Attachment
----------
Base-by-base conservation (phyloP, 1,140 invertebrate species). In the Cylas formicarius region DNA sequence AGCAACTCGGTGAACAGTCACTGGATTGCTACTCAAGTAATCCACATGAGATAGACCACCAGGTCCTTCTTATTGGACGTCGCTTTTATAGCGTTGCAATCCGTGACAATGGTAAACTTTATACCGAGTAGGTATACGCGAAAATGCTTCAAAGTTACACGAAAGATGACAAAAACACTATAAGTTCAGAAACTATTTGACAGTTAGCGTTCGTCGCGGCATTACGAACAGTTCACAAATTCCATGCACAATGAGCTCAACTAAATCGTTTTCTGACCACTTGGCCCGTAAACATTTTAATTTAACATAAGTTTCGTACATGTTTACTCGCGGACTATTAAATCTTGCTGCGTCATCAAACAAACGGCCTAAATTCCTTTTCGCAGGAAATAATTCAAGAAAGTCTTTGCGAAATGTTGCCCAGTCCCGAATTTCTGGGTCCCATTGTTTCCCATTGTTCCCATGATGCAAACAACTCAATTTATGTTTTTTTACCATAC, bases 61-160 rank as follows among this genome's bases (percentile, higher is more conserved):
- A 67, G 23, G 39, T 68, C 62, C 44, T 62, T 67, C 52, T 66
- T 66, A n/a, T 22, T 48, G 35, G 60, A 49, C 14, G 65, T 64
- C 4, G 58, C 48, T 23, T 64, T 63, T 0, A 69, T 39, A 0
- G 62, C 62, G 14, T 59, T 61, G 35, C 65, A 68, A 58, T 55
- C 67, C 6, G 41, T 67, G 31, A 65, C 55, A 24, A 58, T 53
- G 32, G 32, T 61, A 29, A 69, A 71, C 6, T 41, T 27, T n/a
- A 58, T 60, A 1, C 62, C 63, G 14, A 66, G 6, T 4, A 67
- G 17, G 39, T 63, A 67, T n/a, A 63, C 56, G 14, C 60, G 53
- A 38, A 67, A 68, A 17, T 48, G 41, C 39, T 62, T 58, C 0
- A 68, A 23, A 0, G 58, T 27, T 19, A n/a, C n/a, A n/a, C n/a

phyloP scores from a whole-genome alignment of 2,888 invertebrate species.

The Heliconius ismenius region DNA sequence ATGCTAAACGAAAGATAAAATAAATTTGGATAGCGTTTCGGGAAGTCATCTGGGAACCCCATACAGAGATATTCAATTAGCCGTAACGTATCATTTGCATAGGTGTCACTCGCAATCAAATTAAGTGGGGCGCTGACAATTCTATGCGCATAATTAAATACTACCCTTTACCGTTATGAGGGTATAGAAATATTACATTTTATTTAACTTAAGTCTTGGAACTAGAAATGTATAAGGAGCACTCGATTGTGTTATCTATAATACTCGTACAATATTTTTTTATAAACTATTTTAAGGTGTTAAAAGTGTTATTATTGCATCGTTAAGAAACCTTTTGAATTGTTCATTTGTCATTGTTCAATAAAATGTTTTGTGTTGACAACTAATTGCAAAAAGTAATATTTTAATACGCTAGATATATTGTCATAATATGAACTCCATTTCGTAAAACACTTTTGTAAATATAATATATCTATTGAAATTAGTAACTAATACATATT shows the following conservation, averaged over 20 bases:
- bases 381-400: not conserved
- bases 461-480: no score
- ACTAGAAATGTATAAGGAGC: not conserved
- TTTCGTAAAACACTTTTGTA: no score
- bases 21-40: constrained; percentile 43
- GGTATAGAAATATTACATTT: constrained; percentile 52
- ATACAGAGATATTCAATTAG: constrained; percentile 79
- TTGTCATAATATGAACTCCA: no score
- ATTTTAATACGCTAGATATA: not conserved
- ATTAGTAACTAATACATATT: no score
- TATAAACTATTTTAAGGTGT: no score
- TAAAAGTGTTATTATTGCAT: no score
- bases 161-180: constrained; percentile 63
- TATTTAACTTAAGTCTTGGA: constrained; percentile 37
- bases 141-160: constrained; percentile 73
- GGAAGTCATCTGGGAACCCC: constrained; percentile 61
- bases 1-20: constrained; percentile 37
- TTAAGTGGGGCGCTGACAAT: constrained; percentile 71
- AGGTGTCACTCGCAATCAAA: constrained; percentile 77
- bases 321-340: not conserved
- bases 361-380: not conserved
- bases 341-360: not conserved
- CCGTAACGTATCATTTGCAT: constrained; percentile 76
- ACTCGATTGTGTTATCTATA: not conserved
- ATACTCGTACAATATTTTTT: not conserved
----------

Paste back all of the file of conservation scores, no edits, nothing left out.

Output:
Base-by-base conservation (phyloP, 1,140 invertebrate species). In the Cylas formicarius region DNA sequence AGCAACTCGGTGAACAGTCACTGGATTGCTACTCAAGTAATCCACATGAGATAGACCACCAGGTCCTTCTTATTGGACGTCGCTTTTATAGCGTTGCAATCCGTGACAATGGTAAACTTTATACCGAGTAGGTATACGCGAAAATGCTTCAAAGTTACACGAAAGATGACAAAAACACTATAAGTTCAGAAACTATTTGACAGTTAGCGTTCGTCGCGGCATTACGAACAGTTCACAAATTCCATGCACAATGAGCTCAACTAAATCGTTTTCTGACCACTTGGCCCGTAAACATTTTAATTTAACATAAGTTTCGTACATGTTTACTCGCGGACTATTAAATCTTGCTGCGTCATCAAACAAACGGCCTAAATTCCTTTTCGCAGGAAATAATTCAAGAAAGTCTTTGCGAAATGTTGCCCAGTCCCGAATTTCTGGGTCCCATTGTTTCCCATTGTTCCCATGATGCAAACAACTCAATTTATGTTTTTTTACCATAC, bases 61-160 rank as follows among this genome's bases (percentile, higher is more conserved):
- A 67, G 23, G 39, T 68, C 62, C 44, T 62, T 67, C 52, T 66
- T 66, A n/a, T 22, T 48, G 35, G 60, A 49, C 14, G 65, T 64
- C 4, G 58, C 48, T 23, T 64, T 63, T 0, A 69, T 39, A 0
- G 62, C 62, G 14, T 59, T 61, G 35, C 65, A 68, A 58, T 55
- C 67, C 6, G 41, T 67, G 31, A 65, C 55, A 24, A 58, T 53
- G 32, G 32, T 61, A 29, A 69, A 71, C 6, T 41, T 27, T n/a
- A 58, T 60, A 1, C 62, C 63, G 14, A 66, G 6, T 4, A 67
- G 17, G 39, T 63, A 67, T n/a, A 63, C 56, G 14, C 60, G 53
- A 38, A 67, A 68, A 17, T 48, G 41, C 39, T 62, T 58, C 0
- A 68, A 23, A 0, G 58, T 27, T 19, A n/a, C n/a, A n/a, C n/a

phyloP scores from a whole-genome alignment of 2,888 invertebrate species.

The Heliconius ismenius region DNA sequence ATGCTAAACGAAAGATAAAATAAATTTGGATAGCGTTTCGGGAAGTCATCTGGGAACCCCATACAGAGATATTCAATTAGCCGTAACGTATCATTTGCATAGGTGTCACTCGCAATCAAATTAAGTGGGGCGCTGACAATTCTATGCGCATAATTAAATACTACCCTTTACCGTTATGAGGGTATAGAAATATTACATTTTATTTAACTTAAGTCTTGGAACTAGAAATGTATAAGGAGCACTCGATTGTGTTATCTATAATACTCGTACAATATTTTTTTATAAACTATTTTAAGGTGTTAAAAGTGTTATTATTGCATCGTTAAGAAACCTTTTGAATTGTTCATTTGTCATTGTTCAATAAAATGTTTTGTGTTGACAACTAATTGCAAAAAGTAATATTTTAATACGCTAGATATATTGTCATAATATGAACTCCATTTCGTAAAACACTTTTGTAAATATAATATATCTATTGAAATTAGTAACTAATACATATT shows the following conservation, averaged over 20 bases:
- bases 381-400: not conserved
- bases 461-480: no score
- ACTAGAAATGTATAAGGAGC: not conserved
- TTTCGTAAAACACTTTTGTA: no score
- bases 21-40: constrained; percentile 43
- GGTATAGAAATATTACATTT: constrained; percentile 52
- ATACAGAGATATTCAATTAG: constrained; percentile 79
- TTGTCATAATATGAACTCCA: no score
- ATTTTAATACGCTAGATATA: not conserved
- ATTAGTAACTAATACATATT: no score
- TATAAACTATTTTAAGGTGT: no score
- TAAAAGTGTTATTATTGCAT: no score
- bases 161-180: constrained; percentile 63
- TATTTAACTTAAGTCTTGGA: constrained; percentile 37
- bases 141-160: constrained; percentile 73
- GGAAGTCATCTGGGAACCCC: constrained; percentile 61
- bases 1-20: constrained; percentile 37
- TTAAGTGGGGCGCTGACAAT: constrained; percentile 71
- AGGTGTCACTCGCAATCAAA: constrained; percentile 77
- bases 321-340: not conserved
- bases 361-380: not conserved
- bases 341-360: not conserved
- CCGTAACGTATCATTTGCAT: constrained; percentile 76
- ACTCGATTGTGTTATCTATA: not conserved
- ATACTCGTACAATATTTTTT: not conserved